Skip to main content


Showing posts from March, 2013

Jeptha's Knob and other Craters

Perhaps 425 millions ago a meteorite nearly a half a mile in diameter slammed into the earth between present day cities of Shelbyville and Frankfort, Kentucky. The giant interplanetary traveler was traveling at an estimated speed of 10 miles per second. That is roughly 36,000 miles per hour! Needless to say, something the size of a small Kentucky town hitting the earth at such a speed was bound to leave an impact and that it did.     Perhaps some of you from Kentucky while traveling between Lexington and Louisville on I-64 have noticed the lone hill structure in the vast open flat landscape of the region. The hill is called Jeptha's Knob and is what is left of the ancient meteorite impact. What is now observable is not the typical crater that is most familiar such as on the moon or the famous Arizona crater. What you see actually represents the bottom, center of the crater. You see, geologist tell us that when the meteorite hit the earth the impact is so forceful that he causes …

Swift Synopsis

Now that the book has been out for a year, well it is old news. For those who never heard of the book or thought they might be interested in purchasing their own copy, I thought I would use this post to give blog readers a brief overview of the book.
    First, let me say the book is a historic fiction. It is however, based on historical events and places as well as famous pioneers of Kentucky. It is also based on perhaps the most famous and oldest legend of Kentucky often called "The Lost Silver Mines of John Swift."  This legend has been around since even before Kentucky official became the fourteenth state in 1792.  The Swift mine workings were mentioned in land grants as early as 1788.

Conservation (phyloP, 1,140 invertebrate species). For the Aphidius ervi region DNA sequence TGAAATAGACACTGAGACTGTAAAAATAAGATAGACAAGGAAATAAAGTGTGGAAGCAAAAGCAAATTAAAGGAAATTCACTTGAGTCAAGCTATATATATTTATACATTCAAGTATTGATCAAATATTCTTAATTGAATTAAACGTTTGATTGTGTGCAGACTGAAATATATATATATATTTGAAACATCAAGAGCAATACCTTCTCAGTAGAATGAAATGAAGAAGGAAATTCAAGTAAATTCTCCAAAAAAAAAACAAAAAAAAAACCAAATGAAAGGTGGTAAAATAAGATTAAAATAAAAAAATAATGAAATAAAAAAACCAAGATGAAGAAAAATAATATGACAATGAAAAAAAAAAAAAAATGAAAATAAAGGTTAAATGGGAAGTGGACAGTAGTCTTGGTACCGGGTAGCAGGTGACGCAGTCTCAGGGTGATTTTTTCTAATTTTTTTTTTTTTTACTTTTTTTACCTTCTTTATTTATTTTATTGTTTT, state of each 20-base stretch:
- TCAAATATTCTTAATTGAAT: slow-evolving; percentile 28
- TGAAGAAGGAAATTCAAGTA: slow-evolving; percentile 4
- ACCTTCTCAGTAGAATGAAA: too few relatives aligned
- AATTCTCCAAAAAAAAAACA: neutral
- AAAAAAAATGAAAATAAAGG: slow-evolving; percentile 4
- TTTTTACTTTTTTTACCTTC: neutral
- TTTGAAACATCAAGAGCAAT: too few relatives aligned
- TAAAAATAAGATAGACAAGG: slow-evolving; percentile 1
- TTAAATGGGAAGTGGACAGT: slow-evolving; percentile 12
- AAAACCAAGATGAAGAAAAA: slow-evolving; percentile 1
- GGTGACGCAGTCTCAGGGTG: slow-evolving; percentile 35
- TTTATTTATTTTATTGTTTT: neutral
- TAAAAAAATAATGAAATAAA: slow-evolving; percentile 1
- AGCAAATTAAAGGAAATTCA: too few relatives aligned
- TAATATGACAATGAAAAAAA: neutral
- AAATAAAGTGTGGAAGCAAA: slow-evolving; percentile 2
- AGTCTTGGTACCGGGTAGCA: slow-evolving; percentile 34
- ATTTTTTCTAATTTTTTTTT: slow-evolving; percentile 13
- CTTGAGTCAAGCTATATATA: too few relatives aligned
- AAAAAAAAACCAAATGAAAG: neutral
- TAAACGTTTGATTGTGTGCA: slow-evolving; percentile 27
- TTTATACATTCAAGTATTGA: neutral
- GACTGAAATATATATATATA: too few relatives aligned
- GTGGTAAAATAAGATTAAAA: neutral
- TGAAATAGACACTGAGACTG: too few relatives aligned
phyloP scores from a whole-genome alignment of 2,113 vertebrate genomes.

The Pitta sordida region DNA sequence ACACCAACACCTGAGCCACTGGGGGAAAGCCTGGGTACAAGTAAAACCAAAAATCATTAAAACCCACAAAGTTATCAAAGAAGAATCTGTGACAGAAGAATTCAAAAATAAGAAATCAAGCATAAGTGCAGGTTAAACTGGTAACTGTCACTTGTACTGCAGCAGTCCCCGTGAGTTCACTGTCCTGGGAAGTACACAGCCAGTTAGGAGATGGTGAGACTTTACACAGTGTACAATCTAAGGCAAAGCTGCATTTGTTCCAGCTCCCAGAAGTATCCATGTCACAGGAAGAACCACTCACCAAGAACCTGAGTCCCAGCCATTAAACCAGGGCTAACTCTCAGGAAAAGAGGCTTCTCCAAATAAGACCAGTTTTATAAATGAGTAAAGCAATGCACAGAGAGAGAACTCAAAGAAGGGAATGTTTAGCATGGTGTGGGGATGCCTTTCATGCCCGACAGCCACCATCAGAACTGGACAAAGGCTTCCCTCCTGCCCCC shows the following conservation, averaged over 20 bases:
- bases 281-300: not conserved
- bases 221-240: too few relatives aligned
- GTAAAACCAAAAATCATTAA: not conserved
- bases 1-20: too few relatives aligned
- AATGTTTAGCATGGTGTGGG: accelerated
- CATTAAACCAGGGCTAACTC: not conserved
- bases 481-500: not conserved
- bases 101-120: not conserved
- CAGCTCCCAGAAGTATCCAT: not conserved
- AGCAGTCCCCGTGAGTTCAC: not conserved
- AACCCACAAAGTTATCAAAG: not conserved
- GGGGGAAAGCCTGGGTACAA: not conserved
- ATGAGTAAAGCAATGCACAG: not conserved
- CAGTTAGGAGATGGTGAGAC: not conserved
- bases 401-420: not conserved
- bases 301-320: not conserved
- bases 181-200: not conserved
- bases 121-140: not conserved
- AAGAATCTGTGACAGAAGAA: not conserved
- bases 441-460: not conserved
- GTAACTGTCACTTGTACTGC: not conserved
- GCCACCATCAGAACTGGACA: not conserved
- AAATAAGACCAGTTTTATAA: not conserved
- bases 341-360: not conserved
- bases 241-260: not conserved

Since the legend claims that John Swift was in the wilds of what might now be Eastern Kentucky in 1769 and Daniel Boone was making his second exploratory trip that same year the two concepts come together nicely. So from the outset of my writing adventure I wanted to be central to …

Valley of Bones

One of the most fascinating places of National significance, geologically speaking, has to be Big Bone Lick near Union, Kentucky. Since historic times the place has been known to pioneers, presidents and paleontologist world-wide. Without much doubt the origin of the study of paleontology had its beginnings right here at this world known landmark. Thomas Jefferson, while in the White House had bones collected from the site and shipped back east. Some of these bones are now distributed in museums around the world.
    In Jefferson's day the question as to the origin of these giant elephant like creatures bones had not yet been deduced. The greatest scientists of the day had not reconciled the idea of bones of a known tropical animal had somehow been uncovered in a region that was clearly inhospitable to such wildlife. Yet, here they were and in large numbers. To make matters worse, many of the bones could not be identified with any known, living creature on the planet at that …